Visual Studio for Devices.Virtual Machines. Search Engines. Blogging from the India Development Center
Translate This Page
Translate this page
Email Blog Author
RSS for posts
RSS for comments
Search this blog
Search all blogs
19 Jul 2006 8:38 PM
I recently completed a year at Microsoft. I thought I’d take the chance to write about some of the fun anecdotes from my one year here. Blood, sweat, screams tears and joy – I’ve lived through them all in my short stint here.
Nothing in Microsoft is feared as much as a P0 bug. P0, which stands for Priority 0, is the highest importance a bug can be given. You’ll usually see a P0 bug if there is a build break i.e. for some reason, the build didn’t complete or the smoke tests on the new build didn’t pass.
For a Microsoft developer, life stops if you get a P0 bug assigned to you. To quote a colleague, “a P0 means that you drop whatever you’re doing, forget about the outside world, and stop breathing even. The only thing that matters in your life now is that P0 bug”.
As a Program Manager, dealing with coding bugs is usually not a part of my day-to-day work– therefore I’ve never had to deal with P0 bugs for quite a while. Until one late night in August.
August 2005 was a stressful period. We were in the final stages of shipping Visual Studio 2005. This meant that we spent all our time fixing late bugs and cleaning up the product to get it out the door for it’s late October release.
At such a late point in the product’s cycle, there was always the fear that a showstopper bug might come at you from nowhere. Of course, there was no logical reasoning for this fear – the number of bugs being found was dropping drastically. But still, there was Murphy’s Law and the gnawing fear that something might dramatically fail at the last moment.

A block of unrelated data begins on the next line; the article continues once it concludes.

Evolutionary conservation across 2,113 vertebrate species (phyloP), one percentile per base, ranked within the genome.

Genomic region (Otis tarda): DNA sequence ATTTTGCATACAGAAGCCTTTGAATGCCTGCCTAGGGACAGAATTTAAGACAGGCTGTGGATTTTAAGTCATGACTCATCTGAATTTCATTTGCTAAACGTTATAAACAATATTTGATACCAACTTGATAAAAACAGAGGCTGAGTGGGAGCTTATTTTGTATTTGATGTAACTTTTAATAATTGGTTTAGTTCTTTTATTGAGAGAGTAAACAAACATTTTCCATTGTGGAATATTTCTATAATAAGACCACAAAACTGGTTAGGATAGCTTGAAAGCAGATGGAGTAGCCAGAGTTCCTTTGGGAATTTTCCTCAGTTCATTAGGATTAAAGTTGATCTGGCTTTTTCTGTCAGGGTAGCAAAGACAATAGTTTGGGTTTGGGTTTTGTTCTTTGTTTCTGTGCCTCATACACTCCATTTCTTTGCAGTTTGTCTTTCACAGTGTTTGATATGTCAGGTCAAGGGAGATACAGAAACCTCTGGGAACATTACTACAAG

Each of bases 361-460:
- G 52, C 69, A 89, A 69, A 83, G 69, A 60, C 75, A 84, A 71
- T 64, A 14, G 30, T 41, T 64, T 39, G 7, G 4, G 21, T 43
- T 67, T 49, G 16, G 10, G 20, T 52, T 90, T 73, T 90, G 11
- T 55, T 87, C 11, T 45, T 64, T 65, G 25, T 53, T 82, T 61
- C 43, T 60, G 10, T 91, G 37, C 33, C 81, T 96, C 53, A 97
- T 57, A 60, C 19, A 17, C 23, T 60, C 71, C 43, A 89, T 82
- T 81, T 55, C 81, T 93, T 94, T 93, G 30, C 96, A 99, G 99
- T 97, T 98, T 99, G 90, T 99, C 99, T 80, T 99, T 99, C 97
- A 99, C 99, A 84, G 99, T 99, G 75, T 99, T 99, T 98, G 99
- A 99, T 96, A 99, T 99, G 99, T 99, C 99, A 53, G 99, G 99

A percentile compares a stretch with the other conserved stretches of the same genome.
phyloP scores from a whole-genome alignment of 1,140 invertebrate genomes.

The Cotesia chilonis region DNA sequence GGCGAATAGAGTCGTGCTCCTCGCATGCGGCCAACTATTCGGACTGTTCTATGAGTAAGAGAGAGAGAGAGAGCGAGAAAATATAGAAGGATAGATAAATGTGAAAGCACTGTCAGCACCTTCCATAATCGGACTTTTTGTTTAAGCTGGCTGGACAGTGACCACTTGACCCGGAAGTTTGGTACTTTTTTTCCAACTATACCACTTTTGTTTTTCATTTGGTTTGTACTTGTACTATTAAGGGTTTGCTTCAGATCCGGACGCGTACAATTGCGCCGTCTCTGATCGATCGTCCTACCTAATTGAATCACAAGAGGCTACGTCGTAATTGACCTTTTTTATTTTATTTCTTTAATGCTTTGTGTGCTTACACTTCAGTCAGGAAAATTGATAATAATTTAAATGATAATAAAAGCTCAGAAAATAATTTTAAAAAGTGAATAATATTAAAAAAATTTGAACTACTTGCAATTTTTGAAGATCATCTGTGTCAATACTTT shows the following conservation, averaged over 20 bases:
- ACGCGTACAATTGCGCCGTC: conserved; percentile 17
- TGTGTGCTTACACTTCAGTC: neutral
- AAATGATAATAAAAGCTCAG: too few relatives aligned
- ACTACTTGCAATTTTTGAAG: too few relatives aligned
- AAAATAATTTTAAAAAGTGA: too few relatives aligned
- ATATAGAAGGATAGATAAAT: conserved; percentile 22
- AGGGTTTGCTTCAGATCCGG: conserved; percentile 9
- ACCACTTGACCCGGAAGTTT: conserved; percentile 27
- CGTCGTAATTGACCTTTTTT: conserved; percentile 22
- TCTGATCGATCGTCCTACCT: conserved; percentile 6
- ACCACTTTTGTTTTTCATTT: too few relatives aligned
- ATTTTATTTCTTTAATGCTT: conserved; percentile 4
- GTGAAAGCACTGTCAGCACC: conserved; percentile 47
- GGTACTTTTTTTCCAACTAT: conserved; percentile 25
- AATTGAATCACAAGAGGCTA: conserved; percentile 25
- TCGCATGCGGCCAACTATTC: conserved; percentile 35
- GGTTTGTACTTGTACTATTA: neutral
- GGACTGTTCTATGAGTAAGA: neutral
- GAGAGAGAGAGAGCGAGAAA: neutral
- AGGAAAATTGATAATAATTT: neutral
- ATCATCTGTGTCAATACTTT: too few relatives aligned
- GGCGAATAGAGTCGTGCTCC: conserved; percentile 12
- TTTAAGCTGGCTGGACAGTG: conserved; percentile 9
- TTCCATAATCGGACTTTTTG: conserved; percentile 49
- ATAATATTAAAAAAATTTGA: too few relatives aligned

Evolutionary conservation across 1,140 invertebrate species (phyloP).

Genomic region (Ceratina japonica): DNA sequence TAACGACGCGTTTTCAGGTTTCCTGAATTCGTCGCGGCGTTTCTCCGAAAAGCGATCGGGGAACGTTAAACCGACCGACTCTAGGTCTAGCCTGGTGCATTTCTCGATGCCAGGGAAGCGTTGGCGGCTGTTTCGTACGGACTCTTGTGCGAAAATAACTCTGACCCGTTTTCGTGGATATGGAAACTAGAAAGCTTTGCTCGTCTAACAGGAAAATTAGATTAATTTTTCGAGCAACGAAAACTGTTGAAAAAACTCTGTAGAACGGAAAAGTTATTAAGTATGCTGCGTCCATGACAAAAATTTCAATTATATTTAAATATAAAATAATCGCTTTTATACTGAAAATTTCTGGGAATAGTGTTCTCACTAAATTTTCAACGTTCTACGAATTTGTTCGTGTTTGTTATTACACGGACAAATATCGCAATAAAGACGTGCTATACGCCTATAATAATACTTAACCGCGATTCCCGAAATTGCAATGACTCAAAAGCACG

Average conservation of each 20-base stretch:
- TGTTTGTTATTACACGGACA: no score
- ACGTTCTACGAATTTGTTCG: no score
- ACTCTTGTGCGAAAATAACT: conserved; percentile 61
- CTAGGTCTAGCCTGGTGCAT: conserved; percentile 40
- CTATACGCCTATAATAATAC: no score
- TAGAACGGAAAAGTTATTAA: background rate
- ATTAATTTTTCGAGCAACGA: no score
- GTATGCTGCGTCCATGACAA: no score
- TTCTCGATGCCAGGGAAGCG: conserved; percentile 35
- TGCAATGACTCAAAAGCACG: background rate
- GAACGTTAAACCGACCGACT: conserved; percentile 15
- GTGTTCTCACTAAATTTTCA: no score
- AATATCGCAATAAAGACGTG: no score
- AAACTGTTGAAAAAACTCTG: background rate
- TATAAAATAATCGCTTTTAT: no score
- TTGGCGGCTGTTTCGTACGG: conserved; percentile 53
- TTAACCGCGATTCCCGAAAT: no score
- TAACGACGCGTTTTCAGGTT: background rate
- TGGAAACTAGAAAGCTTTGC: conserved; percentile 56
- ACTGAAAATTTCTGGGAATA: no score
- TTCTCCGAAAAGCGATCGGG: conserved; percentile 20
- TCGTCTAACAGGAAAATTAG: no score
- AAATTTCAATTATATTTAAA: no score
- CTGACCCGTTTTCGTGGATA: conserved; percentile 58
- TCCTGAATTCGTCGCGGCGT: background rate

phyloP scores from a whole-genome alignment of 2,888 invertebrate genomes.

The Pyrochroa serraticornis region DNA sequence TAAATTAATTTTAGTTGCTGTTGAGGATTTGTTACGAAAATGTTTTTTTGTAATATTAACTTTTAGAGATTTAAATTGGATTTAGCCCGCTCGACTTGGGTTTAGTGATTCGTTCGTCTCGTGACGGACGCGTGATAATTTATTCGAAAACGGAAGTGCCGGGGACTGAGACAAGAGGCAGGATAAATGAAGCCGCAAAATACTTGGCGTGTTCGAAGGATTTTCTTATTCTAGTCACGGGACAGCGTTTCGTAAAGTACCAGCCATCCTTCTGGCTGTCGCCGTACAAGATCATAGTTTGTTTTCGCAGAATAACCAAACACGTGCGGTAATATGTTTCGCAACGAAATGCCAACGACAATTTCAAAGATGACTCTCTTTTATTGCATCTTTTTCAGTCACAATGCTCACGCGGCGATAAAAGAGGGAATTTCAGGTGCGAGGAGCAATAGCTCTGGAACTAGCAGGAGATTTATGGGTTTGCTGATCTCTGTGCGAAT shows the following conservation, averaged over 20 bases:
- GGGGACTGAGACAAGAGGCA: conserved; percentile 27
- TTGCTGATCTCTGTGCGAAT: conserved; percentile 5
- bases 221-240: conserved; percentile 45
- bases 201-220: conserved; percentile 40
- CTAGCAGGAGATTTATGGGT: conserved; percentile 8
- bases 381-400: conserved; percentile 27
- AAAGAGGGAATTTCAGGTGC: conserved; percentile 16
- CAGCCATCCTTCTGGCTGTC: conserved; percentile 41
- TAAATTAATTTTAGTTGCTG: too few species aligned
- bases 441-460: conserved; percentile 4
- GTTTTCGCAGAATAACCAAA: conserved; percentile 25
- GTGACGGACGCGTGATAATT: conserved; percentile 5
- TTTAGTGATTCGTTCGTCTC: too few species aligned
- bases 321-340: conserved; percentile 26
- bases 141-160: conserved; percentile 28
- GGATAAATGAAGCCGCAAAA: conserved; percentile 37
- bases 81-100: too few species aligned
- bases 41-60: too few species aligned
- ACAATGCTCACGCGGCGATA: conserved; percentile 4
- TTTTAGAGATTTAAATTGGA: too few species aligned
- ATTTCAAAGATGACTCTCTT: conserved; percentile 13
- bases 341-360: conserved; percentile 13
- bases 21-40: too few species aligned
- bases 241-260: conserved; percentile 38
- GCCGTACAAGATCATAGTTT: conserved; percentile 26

This particular night, I was up late at office looking at some bug. Finally done with that bug, I packed up my stuff and prepared to head home when a developer on my team asked me if I was free. He had a problem – he was investigating a couple of P0 issues and all of a sudden, a third P0 issue had been assigned to him.
Assigning the bug to myself, I unpacked my bags again and pulled up to my computer. I wasn’t worried – a large number of P0 issues are false alarms and are caused due to some weirdness in the machine running the test or in the automated test code. I’ve rarely seen P0 bugs due to actual issues in the code.
This bug sounded relatively benign. The toolbox was failing to load its controls when you opened a device project. My guess was that it was due to an unclean machine where someone hadn’t uninstalled the previous raw build cleanly.
Let me explain some terminology here. When we did Whidbey, we had two builds of Visual Studio. One was the layout build which we (and you) use with the nice graphical installer and everything. The other build was the ‘raw’ build which just registered the binaries, some debug tools and registry keys. With raw builds, you could build with debug information and with optimizations turned off and debug your way through easily.
In this particular case, our internal testing tools had just installed the raw build on this machine and were running through their usually battery of tests. Everything was hunky-dory until they tried to create a device project, at which point everything came down in flames since there was nothing in the toolbox.
I poked around in the debugger in a bit. After spending 30 minutes or so in the debugger, I knew why the toolbox wasn’t getting populated. For the simple reason that .Net Compact Framework wasn’t installed on the machine.
This was weird – NetCF gets installed along with the rest of Visual Studio and there was no reason for it not to be installed.
I broke into a cold sweat. Not finding NetCF was a pretty serious problem – it would render useless most of the device stuff. Had somebody checked in code which broke the setup? This was a ship stopper bug if I had ever seen one.